Peers have raised concerns the UK Government has advised airlines to put disclaimers on tickets dated after Brexit Day to protect against compensation claims.
Liberal Democrat Baroness Doocey put the suggestion to ministers in the House of Lords yesterday.
But Tory Lord Bates, responding for the government, insisted he had received no evidence of such a proposal.
He also came under pressure from former Gordon MP Lord Bruce of Bennachie, who highlighted warnings from airlines and ports of “disruption, delays, cancellations and gridlock” that could cause “uncertainty over health and travel cover”.
Baroness Doocey said: “Can the minister confirm that guidance has been given to airlines to protect themselves from compensation claims by putting a disclaimer on all airline tickets dated after 29 March next year?”
Lord Bates, who is minister of state for international development, replied: “I have received no evidence that that has been proposed, and it is something that the regulators would look at seriously if that were the case.
“We have been quite clear that we want those important travel agreements to continue.
“UK nationals make 50 million non-business journeys to the EU each year, and they spend about £24billion. It is very important for the EU that that continues to work post Brexit.”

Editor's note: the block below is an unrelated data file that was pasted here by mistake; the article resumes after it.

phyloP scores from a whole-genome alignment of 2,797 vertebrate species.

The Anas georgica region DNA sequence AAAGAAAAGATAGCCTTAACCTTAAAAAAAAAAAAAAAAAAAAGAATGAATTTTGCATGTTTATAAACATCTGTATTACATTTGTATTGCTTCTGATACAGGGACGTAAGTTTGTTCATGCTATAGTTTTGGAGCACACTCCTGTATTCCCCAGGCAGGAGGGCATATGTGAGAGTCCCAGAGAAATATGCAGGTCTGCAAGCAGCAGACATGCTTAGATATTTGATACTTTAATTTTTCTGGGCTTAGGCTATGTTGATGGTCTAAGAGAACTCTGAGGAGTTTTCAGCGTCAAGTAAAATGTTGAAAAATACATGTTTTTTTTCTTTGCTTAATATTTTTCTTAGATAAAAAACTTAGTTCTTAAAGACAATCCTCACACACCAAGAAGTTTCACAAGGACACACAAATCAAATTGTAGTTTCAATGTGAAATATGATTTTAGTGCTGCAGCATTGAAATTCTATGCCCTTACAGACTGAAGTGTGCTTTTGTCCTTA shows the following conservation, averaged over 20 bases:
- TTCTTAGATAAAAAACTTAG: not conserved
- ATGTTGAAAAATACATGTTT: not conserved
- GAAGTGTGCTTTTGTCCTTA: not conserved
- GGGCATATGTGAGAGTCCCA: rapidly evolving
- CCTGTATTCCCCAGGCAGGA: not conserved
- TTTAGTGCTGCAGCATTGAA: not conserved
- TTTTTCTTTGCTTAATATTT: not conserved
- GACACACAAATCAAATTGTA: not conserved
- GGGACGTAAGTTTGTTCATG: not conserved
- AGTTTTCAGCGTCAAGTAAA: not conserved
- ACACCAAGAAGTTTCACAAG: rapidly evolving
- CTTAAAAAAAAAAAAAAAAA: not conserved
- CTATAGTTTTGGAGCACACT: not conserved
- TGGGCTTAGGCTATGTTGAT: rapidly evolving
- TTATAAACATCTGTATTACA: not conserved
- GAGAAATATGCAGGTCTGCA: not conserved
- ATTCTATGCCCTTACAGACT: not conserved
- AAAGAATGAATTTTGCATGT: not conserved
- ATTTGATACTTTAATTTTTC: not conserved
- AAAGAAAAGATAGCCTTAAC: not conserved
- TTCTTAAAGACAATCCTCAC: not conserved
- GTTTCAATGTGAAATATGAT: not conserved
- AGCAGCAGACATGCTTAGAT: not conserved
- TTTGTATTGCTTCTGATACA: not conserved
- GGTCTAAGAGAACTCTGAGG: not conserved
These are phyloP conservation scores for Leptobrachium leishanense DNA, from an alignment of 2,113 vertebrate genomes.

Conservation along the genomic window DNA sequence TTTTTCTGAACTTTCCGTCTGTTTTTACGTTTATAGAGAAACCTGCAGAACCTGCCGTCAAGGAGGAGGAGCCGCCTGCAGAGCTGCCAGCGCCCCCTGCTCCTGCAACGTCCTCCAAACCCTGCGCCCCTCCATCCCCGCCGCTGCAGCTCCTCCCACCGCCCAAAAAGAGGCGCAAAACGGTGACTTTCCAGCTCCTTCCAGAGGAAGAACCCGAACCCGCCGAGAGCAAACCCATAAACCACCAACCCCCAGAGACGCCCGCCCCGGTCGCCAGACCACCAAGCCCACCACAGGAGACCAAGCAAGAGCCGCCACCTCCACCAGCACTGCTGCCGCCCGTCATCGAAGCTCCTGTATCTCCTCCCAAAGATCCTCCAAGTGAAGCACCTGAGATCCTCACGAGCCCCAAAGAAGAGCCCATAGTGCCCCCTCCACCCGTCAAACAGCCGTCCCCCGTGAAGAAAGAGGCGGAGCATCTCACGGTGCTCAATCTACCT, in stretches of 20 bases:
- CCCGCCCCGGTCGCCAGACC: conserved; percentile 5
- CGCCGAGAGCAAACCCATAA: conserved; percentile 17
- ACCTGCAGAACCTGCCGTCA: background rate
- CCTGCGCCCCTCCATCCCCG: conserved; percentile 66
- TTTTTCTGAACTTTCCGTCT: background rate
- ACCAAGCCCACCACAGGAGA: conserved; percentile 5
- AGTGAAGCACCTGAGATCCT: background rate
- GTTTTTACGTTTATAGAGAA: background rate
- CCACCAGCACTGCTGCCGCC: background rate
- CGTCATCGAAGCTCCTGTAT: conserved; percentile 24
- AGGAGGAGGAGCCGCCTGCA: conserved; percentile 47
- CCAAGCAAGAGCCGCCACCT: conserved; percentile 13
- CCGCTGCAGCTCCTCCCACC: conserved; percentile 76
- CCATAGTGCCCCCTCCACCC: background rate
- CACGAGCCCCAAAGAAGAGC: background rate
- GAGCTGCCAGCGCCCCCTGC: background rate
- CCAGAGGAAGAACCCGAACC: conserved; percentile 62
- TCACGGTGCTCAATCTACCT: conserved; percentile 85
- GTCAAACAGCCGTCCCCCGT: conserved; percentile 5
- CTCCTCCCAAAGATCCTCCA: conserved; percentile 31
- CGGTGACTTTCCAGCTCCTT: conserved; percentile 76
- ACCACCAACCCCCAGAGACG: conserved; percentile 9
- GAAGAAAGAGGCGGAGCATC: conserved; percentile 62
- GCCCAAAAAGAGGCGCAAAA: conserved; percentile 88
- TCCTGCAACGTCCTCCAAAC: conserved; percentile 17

In March, Ryanair raised the possibility of selling tickets with Brexit caveats amid increasing fears of a no-deal outcome.
And last night a spokesman told the Press and Journal the company’s summer 2019 schedule was “subject to the regulatory environment allowing these flights to take place”.
A technical notice on the UK Department for Transport’s website, explains that in the event of no-deal, UK and EU licensed airlines would lose the automatic right to operate air services between the UK and the EU without seeking advance permission.
It adds: “This would mean that airlines operating between the UK and the EU would need to seek individual permissions to operate.”
Former Liberal Democrat deputy leader Lord Bruce warned disruption could lead to people finding themselves in the EU without compensation for delays or cancellations or without health cover, the latter being “especially serious for vulnerable patients”.
He asked: “Can the minister guarantee that the European Health Insurance Card, of which 27 million are in circulation in the UK, driving licences and car insurance will continue to be fully valid after 29 March?”
Lord Bates said the government wanted UK and EU nationals to continue to be able to use the EHIC card to receive healthcare, although advised travellers to take out insurance as well.
He added: “We have also stated that we want to continue to have the same access for air flights and that we will grant permission for European airlines to travel to us.
“We now look forward to our European friends doing likewise.”